[Openid-specs-ab] An alternative session management proposal

Nat Sakimura sakimura at gmail.com
Mon Nov 5 22:52:22 UTC 2012


Just for the historical note:
The first incarnation of the session management sketch was more or less the
same as you have described, if I remember correctly.

Googlers changed it drastically at the last RSA meeting saying that their
implementation did not work too well. It could have been the scale issue
but there may have been others. I do not remember them off my head.

Nat

On Mon, Nov 5, 2012 at 8:02 PM, Richer, Justin P. <jricher at mitre.org> wrote:

> I'm not sure how you'd do an OP->RP push in a simple fashion, which is why
> I left it as polling only. The current approach is also polling based, it's
> just that it's using a side-effectful cookie edit to avoid network traffic
> during the poll.
>
>  -- Justin
>
> On Nov 5, 2012, at 9:57 AM, Casper Biering wrote:
>
> > I agree with the overall architecture.
> >
> > Personally I would like OPs to be able to push session changes to RPs in
> > this proposal as well, but I'm not 100% sure if the benefits outweighs
> > the increase in complexity. This should of course be optional for RPs.
> >
> > In your proposal you write "Ending a session is simply calling the
> > Revocation Endpoint with the id_token.". We should also be able to
> > handle that OPs might want to confirm the revocation with the user (when
> > dealing with untrusted RPs).
> >
> > --
> > -- Casper
> >
> >
> > On Mon, 2012-11-05 at 04:40 +0000, Richer, Justin P. wrote:
> >> I would like to propose an alternative method of handling session
> management in OpenID Connect. I believe that we can build this capability
> by making use of the id_token with a set of existing and proposed token
> management capabilities in OAuth2.
> >>
> >> Starting a new session is easy -- this is just vanilla OpenID Connect
> token issuance as it exists today. The id_token that you get issued is the
> representation of your session.
> >>
> >> Checking on the status is done through an Introspection Endpoint, using
> the id_token as an access_token. The community hasn't fully centered around
> a draft for an Introspection Endpoint yet, but there was a lot of interest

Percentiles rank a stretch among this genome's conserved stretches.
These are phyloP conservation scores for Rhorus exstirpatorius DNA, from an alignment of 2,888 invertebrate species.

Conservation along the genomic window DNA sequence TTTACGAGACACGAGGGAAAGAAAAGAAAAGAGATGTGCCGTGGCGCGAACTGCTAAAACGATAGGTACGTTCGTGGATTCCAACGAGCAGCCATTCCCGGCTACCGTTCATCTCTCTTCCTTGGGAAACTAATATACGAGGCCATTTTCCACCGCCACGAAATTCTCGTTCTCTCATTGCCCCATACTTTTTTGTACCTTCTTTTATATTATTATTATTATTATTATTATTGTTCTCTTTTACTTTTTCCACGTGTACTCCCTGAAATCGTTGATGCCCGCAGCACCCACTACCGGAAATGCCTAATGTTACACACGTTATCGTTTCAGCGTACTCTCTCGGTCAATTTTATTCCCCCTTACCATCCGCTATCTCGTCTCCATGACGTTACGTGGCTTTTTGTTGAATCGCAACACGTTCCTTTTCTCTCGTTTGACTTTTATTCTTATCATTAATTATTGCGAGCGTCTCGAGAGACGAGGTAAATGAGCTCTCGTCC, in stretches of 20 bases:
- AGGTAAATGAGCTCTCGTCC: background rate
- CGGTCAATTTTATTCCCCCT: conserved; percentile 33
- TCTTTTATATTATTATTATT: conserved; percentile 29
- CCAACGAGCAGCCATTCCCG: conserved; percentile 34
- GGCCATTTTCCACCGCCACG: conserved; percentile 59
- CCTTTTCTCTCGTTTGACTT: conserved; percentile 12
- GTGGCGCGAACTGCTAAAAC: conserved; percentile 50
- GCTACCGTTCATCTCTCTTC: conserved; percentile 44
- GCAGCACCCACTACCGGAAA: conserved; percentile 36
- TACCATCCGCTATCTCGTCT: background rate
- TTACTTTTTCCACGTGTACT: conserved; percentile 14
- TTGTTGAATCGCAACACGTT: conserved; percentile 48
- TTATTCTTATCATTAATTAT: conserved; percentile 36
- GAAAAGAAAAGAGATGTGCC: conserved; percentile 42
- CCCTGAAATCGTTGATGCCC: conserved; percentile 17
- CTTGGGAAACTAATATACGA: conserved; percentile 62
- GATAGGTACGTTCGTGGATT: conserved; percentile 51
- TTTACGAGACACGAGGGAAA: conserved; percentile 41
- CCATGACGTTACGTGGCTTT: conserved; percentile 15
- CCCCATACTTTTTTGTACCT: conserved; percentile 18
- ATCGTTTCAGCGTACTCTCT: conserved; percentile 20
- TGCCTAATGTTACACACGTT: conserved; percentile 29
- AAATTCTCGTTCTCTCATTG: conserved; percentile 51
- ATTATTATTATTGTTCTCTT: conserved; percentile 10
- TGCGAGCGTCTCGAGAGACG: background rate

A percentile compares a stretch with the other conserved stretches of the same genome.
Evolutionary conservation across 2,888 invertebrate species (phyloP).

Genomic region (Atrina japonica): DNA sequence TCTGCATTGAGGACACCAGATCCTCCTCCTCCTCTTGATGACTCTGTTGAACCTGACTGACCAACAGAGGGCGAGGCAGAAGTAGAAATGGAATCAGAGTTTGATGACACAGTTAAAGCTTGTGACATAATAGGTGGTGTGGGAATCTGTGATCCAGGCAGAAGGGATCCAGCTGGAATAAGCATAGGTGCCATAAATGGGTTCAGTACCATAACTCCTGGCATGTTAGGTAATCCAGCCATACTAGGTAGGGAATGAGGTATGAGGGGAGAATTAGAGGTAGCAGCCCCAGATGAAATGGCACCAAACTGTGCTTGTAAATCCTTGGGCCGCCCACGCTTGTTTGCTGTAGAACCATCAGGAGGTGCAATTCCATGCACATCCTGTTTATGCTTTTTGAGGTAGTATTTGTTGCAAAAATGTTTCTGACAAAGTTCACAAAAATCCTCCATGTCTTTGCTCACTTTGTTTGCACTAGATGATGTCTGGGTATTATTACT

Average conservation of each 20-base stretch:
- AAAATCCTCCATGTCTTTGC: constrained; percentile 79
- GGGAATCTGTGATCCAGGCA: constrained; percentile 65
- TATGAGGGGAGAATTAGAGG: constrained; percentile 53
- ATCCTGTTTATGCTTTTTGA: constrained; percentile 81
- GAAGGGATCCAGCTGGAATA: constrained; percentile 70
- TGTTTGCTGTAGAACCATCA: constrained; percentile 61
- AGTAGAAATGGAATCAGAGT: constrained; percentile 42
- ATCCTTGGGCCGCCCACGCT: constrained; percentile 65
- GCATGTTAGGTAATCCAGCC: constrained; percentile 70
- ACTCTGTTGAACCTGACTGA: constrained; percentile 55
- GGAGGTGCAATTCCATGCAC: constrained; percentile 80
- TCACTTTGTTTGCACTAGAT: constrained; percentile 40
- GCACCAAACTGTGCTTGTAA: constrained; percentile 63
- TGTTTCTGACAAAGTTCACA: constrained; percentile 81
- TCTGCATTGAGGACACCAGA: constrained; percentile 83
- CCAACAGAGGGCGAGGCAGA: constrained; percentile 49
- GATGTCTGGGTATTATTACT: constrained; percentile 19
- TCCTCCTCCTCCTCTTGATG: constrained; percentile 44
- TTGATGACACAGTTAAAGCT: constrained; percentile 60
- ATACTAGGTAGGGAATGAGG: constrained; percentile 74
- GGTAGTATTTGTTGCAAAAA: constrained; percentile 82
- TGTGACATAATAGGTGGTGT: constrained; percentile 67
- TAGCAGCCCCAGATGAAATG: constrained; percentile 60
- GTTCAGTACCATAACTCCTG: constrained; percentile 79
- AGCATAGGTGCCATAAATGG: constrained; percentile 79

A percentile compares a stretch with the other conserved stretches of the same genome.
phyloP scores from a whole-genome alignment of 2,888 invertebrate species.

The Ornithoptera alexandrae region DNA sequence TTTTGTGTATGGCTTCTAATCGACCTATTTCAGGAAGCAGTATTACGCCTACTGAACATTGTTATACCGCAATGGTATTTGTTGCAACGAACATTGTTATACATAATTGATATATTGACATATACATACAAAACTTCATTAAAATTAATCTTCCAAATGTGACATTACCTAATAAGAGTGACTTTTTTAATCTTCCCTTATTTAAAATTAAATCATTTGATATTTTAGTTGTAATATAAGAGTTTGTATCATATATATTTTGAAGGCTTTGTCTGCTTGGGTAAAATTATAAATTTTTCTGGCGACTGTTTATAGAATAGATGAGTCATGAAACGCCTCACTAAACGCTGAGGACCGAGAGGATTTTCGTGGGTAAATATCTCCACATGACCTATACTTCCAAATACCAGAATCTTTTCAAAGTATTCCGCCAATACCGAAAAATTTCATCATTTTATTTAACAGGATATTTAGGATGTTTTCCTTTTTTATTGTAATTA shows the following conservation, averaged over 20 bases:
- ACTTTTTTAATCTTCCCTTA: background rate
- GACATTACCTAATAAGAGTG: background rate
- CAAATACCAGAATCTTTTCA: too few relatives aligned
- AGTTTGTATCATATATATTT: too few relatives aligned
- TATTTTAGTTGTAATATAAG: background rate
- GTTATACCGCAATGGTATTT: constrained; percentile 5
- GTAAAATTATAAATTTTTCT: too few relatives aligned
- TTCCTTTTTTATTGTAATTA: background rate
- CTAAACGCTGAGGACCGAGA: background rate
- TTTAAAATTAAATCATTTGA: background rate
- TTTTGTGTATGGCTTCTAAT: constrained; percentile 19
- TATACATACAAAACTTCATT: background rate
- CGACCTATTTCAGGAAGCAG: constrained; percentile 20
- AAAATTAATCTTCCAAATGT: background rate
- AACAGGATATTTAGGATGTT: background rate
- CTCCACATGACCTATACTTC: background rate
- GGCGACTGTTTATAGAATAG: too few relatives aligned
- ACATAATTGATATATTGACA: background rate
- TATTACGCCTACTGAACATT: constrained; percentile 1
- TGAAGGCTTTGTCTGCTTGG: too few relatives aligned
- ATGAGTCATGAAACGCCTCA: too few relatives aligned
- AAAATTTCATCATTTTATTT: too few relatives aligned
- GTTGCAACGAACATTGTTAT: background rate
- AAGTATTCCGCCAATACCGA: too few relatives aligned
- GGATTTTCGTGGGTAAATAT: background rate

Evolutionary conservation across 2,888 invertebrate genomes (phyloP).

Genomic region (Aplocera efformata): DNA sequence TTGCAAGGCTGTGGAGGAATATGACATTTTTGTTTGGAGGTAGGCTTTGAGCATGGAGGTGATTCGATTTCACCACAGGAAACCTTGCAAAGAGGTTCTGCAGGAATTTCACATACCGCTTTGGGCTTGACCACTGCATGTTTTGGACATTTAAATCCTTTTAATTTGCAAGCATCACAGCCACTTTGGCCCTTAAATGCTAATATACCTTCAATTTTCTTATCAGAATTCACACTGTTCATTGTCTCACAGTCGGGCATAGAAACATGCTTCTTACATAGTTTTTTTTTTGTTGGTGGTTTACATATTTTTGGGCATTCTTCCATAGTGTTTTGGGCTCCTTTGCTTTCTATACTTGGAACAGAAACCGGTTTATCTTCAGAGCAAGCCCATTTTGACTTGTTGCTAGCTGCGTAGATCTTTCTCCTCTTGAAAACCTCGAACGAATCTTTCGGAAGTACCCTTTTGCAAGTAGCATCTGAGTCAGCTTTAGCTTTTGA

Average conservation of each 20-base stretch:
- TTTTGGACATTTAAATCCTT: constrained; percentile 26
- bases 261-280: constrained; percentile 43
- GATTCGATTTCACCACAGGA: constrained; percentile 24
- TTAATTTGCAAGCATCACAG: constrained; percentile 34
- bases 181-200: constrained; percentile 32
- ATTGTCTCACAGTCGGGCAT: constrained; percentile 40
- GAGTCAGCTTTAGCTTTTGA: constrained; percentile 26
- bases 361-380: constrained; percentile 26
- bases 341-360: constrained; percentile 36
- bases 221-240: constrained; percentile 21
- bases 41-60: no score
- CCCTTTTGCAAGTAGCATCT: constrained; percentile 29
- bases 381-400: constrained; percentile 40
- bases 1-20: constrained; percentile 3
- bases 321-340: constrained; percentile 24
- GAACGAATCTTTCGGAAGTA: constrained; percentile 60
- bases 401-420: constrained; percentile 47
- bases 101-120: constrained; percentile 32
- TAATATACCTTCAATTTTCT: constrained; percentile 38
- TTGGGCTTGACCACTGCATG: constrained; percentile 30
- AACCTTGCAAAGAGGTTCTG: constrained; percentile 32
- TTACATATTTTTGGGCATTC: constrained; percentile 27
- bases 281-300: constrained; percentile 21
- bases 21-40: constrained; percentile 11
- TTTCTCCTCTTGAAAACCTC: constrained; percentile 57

> in it at the last IIW and I think that there are some legs to this general
> mechanism. This also gives you dumb-client validation, which was thrown out
> with the Check ID Endpoint.
> >>
> >> Renewing the session is a little tricky, but since the id_token is a
> JWT, I think we can use the Assertion flow of OAuth2 to trade in one
> id_token for a new one. There are also a handful of approaches being
> discussed around methods of trading in one access token for another access
> token which might apply here.
> >>
> >> Ending a session is simply calling the Revocation Endpoint with the
> id_token. Note that this might keep the refresh token and access token
> still valid in the wild, depending on the application. Separation of these
> life cycles is, I argue, a good thing.
> >>
> >> This differs significantly from the current spec approach as it uses
> network calls as opposed to a JavaScript API to accomplish its goals. I
> already know this is going to cause cries of overusing the network, but I
> think that unless you're Google this isn't going to be as huge of a problem
> as it's been made out to be. In my view, this approach trades the extreme
> runtime scalability for a devleopment-time simplicity and flexibility (and
> therefore, deployment scalability, as it doesn't rely on a single vendor's
> implementation or a single runtime environment, like JavaScript). You can
> use the same functions on either the front channel (in the browser) or in
> the back channel, depending on your application's construction, with no
> differences to the protocol. It also works on native applications without
> relying on an embedded browser panel. Finally, it doesn't run afoul of
> browser cookie policies.
> >>
> >> In summary, I think this approach is much more simple to implement and
> architecturally more elegant, and all of the tools it would use to do its
> job would have general applicability in the wider OAuth2 world.
> >>
> >> -- Justin
> >>
> >>
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> >
>
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-- 
Nat Sakimura (=nat)
Chairman, OpenID Foundation
http://nat.sakimura.org/
@_nat_en
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